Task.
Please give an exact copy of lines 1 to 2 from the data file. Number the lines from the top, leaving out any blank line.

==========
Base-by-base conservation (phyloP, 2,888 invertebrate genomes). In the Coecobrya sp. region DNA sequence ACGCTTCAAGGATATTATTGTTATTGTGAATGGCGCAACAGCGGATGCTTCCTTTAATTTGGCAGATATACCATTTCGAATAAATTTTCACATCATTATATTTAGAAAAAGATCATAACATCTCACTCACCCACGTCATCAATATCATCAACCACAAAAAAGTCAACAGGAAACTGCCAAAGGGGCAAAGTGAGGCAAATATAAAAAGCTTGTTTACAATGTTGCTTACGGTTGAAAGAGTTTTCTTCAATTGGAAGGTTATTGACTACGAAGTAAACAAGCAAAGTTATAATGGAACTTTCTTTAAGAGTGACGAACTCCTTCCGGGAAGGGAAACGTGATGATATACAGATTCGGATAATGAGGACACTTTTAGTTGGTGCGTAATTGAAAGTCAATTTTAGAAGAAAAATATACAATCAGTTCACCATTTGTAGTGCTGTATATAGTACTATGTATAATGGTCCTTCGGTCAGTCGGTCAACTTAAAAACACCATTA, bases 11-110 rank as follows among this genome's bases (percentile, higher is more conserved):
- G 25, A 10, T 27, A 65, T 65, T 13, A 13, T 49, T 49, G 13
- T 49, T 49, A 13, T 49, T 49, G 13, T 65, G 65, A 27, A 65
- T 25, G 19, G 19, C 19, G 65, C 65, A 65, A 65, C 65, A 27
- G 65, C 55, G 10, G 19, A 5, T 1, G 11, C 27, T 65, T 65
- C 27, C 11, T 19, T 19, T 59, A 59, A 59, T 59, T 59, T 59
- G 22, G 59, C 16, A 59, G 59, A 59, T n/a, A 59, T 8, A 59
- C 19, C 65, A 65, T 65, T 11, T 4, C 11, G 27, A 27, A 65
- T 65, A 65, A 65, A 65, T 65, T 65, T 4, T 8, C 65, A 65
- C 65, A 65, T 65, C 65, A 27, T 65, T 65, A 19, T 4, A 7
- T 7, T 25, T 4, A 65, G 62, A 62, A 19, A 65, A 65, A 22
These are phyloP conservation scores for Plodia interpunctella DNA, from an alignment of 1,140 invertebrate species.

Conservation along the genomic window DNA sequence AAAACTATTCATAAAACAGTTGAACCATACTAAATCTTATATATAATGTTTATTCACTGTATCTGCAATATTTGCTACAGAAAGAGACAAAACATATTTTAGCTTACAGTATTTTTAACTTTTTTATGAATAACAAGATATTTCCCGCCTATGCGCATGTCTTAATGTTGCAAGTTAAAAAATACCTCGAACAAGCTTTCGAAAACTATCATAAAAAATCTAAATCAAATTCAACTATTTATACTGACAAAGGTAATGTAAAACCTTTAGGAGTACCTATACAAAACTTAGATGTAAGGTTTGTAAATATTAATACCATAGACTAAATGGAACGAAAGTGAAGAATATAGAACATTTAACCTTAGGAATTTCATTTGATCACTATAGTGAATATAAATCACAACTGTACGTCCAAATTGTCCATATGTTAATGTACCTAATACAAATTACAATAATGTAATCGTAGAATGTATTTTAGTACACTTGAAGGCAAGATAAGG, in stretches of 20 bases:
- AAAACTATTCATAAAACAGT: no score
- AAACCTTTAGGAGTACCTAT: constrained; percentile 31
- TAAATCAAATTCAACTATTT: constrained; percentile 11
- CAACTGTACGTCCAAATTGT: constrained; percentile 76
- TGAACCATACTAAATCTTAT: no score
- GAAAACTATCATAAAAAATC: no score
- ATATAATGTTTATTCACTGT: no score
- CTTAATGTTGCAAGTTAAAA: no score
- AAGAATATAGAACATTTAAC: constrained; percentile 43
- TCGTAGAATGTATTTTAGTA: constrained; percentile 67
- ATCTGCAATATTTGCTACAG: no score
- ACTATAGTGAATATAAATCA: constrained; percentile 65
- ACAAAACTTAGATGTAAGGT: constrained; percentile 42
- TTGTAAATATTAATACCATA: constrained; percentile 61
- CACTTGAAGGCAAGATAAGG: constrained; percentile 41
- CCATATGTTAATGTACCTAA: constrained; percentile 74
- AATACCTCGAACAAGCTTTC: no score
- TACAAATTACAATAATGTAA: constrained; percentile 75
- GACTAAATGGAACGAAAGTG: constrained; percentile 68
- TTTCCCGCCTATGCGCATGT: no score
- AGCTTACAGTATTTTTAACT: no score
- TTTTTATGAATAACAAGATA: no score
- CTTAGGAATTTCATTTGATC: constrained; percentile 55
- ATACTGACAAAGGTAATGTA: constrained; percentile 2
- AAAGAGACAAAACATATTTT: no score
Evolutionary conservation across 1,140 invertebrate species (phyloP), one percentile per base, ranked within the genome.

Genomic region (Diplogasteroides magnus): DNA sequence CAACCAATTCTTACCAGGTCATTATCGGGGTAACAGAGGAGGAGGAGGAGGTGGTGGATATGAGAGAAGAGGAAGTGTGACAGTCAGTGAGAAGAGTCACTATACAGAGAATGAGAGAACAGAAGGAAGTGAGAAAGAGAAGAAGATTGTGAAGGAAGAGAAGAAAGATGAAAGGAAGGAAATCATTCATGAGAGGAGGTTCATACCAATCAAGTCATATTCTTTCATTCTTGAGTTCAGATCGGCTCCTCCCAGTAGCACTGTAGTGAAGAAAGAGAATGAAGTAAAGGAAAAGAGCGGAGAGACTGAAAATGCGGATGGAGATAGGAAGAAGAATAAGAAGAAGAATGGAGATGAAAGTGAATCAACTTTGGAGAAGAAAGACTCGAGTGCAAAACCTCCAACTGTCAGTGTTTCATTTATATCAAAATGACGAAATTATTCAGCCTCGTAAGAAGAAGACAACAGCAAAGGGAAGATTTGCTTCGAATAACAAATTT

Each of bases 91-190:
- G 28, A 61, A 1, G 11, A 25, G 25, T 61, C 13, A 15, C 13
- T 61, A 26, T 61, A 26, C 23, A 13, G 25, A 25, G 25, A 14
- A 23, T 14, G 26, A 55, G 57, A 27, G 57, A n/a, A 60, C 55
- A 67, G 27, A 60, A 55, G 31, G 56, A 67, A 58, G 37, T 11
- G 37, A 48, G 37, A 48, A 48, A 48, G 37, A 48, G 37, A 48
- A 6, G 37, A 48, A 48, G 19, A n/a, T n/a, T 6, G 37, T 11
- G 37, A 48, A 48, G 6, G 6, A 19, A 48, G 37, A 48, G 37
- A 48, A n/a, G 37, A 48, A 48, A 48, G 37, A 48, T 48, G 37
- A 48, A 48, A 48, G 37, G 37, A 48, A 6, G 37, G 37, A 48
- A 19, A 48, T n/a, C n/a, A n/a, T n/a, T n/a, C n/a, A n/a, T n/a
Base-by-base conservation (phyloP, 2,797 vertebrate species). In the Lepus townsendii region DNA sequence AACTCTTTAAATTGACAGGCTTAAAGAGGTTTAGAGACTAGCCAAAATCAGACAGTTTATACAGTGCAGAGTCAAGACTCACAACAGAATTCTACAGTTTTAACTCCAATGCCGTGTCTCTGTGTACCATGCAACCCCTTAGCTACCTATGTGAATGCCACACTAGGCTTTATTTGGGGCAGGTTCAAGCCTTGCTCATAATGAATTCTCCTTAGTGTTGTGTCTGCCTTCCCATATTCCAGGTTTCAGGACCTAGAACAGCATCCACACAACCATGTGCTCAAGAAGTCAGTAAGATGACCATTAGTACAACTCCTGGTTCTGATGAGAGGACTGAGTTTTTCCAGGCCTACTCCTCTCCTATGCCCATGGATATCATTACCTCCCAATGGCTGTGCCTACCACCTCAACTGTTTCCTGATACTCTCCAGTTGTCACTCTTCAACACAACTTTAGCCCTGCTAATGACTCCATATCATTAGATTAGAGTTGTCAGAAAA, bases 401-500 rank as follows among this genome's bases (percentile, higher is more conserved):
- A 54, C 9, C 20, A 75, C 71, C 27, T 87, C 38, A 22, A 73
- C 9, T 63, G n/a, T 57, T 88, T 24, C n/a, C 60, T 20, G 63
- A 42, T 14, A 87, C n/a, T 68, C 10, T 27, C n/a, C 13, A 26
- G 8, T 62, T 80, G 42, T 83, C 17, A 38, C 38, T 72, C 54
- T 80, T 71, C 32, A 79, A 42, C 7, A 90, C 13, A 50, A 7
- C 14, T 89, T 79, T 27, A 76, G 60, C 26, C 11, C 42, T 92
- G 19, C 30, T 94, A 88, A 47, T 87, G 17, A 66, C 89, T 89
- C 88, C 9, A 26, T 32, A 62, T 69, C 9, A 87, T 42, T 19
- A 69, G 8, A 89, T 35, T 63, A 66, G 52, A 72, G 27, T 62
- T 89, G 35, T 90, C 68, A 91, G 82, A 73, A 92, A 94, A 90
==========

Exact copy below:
Base-by-base conservation (phyloP, 2,888 invertebrate genomes). In the Coecobrya sp. region DNA sequence ACGCTTCAAGGATATTATTGTTATTGTGAATGGCGCAACAGCGGATGCTTCCTTTAATTTGGCAGATATACCATTTCGAATAAATTTTCACATCATTATATTTAGAAAAAGATCATAACATCTCACTCACCCACGTCATCAATATCATCAACCACAAAAAAGTCAACAGGAAACTGCCAAAGGGGCAAAGTGAGGCAAATATAAAAAGCTTGTTTACAATGTTGCTTACGGTTGAAAGAGTTTTCTTCAATTGGAAGGTTATTGACTACGAAGTAAACAAGCAAAGTTATAATGGAACTTTCTTTAAGAGTGACGAACTCCTTCCGGGAAGGGAAACGTGATGATATACAGATTCGGATAATGAGGACACTTTTAGTTGGTGCGTAATTGAAAGTCAATTTTAGAAGAAAAATATACAATCAGTTCACCATTTGTAGTGCTGTATATAGTACTATGTATAATGGTCCTTCGGTCAGTCGGTCAACTTAAAAACACCATTA, bases 11-110 rank as follows among this genome's bases (percentile, higher is more conserved):
- G 25, A 10, T 27, A 65, T 65, T 13, A 13, T 49, T 49, G 13